No country blues artist has greater influence on later generations of blues and rock. Complete output was reissued on CD in 1990 and was a surprise million-seller. His early years are a mystery, supposedly sold his soul to the devil to play guitar. Only released 11 records in his lifetime. Died a victim of poison from jealous husband.

Robert Johnson Influenced

Keith Richards, guitarist of rolling stones. and Eric Clapton whose band Cream released a celebrated cover of Johnson's 'Cross Road Blues'

Listening: Cross Road Blues

vocal like intensified speech, melody/vocal moves freely over rhythm. Guitar Accompanies and answers voice, call and response with voice and guitar. Rough untrained vocal timbre, free approach to the blues, not always 12 bar chorus

Hillbilly or Country Music

commercially produced music associated with the rural white south and southwest. Reflects values and traditions of the performers who were rural, poor, southern whites. Its a regional music with international following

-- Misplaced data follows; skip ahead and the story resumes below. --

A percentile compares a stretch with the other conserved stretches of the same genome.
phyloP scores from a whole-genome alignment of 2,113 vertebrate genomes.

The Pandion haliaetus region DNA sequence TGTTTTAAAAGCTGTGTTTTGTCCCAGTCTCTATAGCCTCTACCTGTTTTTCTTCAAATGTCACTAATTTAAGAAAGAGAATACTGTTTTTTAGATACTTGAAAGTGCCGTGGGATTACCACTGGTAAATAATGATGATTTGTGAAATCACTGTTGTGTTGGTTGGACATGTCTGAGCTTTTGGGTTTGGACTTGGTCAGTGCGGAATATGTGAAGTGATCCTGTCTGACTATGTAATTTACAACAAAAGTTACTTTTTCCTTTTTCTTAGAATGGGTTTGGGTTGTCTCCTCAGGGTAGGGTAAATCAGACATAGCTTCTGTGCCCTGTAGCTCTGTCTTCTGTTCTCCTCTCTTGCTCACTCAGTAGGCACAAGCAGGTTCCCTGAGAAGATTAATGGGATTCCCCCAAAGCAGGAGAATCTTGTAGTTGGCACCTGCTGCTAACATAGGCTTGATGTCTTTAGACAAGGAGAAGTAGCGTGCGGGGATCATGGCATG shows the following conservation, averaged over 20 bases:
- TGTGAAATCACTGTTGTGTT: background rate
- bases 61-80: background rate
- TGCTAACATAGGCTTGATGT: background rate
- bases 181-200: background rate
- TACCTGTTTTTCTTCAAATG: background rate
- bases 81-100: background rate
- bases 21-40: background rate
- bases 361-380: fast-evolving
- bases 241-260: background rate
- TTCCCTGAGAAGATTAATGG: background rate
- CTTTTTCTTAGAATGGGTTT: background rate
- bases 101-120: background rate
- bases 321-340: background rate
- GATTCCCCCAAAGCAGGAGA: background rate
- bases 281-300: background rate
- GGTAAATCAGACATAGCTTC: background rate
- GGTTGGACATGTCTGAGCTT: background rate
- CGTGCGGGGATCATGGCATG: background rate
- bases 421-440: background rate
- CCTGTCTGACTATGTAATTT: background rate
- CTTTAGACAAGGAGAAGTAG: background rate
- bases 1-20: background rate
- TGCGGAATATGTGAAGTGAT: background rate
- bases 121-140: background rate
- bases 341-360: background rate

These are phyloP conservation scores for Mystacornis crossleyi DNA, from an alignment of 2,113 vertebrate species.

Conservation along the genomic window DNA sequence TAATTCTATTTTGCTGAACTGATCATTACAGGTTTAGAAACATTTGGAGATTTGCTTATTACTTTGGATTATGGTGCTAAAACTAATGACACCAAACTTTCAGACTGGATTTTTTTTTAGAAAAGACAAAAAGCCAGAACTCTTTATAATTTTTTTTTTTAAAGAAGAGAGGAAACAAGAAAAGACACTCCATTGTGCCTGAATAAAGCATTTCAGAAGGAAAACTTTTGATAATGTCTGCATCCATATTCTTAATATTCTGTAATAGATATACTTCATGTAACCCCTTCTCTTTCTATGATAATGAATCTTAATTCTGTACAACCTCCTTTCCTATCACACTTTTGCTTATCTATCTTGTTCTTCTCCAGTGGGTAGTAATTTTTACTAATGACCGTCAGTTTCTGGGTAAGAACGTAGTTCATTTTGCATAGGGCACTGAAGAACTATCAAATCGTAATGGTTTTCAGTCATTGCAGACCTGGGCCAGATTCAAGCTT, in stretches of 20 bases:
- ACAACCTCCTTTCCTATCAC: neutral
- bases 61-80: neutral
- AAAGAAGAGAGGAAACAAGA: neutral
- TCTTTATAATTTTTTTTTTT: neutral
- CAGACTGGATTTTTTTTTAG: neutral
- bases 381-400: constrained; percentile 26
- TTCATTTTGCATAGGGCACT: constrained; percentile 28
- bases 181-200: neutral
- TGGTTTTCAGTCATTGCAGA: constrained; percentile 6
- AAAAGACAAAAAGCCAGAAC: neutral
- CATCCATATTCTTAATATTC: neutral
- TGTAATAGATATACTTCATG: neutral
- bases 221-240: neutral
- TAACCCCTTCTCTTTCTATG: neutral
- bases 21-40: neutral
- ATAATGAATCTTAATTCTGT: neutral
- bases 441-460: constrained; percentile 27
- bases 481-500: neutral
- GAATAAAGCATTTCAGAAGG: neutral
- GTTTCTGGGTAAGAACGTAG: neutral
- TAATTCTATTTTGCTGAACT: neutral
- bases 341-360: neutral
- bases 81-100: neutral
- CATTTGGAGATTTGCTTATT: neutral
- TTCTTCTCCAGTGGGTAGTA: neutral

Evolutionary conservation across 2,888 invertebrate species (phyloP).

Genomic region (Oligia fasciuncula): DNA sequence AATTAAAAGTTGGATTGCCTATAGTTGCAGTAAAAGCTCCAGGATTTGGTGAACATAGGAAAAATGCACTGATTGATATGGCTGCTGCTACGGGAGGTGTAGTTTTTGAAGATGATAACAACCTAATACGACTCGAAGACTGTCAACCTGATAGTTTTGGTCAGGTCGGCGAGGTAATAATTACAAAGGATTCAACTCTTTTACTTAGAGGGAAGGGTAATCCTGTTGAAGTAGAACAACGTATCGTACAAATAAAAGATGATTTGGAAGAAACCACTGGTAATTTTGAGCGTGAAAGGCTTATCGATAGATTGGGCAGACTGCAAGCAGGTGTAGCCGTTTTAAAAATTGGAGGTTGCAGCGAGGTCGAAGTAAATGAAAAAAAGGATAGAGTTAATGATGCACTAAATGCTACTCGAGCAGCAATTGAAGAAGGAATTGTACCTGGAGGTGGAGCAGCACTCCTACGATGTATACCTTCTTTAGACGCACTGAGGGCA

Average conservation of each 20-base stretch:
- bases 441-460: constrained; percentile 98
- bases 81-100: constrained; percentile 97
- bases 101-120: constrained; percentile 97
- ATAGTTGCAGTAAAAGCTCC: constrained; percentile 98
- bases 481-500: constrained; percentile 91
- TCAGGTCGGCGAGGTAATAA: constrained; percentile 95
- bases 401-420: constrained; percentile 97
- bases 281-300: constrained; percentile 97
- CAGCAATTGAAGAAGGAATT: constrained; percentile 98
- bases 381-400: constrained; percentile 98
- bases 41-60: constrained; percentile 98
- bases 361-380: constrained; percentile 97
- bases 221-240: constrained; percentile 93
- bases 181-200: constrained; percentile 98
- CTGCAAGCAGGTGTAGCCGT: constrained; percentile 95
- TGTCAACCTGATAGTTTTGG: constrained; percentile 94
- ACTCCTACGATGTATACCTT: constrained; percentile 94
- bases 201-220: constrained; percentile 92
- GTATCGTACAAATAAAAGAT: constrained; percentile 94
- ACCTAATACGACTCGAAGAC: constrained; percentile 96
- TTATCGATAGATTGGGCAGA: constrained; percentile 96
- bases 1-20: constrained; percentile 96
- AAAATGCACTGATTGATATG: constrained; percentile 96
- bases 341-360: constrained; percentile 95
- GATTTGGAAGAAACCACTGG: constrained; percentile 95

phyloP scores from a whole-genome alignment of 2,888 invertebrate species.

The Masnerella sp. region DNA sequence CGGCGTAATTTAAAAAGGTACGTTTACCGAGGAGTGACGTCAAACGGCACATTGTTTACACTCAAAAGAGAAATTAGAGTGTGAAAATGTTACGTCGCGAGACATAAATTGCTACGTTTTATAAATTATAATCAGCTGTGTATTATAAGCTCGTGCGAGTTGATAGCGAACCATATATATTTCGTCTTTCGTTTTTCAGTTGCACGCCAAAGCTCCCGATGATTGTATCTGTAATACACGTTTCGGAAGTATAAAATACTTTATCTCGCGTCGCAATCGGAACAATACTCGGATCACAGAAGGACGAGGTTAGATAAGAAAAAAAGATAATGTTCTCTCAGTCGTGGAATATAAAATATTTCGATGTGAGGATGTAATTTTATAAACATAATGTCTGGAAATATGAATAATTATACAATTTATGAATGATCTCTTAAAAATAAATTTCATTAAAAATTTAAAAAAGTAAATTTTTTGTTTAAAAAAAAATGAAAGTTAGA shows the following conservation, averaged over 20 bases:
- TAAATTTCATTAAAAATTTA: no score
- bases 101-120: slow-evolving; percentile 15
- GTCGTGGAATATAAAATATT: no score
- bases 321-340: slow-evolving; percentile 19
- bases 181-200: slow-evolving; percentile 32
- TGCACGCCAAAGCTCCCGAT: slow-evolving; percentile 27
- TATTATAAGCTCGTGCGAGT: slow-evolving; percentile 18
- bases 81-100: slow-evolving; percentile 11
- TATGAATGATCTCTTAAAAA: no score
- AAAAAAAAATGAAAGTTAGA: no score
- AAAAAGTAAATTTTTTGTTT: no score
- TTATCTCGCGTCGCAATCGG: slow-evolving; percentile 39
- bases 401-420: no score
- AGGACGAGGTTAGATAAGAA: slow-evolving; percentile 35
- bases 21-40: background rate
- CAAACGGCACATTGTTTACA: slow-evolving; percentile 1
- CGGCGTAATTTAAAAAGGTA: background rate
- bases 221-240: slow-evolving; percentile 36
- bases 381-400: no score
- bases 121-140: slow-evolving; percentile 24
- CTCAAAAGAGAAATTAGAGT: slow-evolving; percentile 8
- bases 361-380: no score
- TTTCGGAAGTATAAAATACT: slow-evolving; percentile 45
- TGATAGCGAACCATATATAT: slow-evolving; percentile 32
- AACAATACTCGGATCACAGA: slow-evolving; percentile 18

Musical Elements of Country Music

clear honest vocal style, southern dialect (accent), nasal vocal timbre, no vibrato. Most other elements of country come from other sources like european folk, parlor songs, jazz, and blues. Balance between traditional and outside elements has defined the fundamental tension in country music, old country vs. new country

Hillbilly Records

the designation for recordings of early country music. The first commercially successful hillbilly record featured Fiddlin' John Carson. Made by Okeh records during expedition to Atlanta led by Ralph Peer.

Radio

important in rapid growth of hillbilly market. made music accessible to larger audience. played a lesser role in popularizing race music (most stations owned by whites). 1st station to feature country artists was WSB in Atlanta

Grand Ole Opry

Nashville, center of country music. It was a radio show braodcast from Nashville on WSM

Vernon Dalhart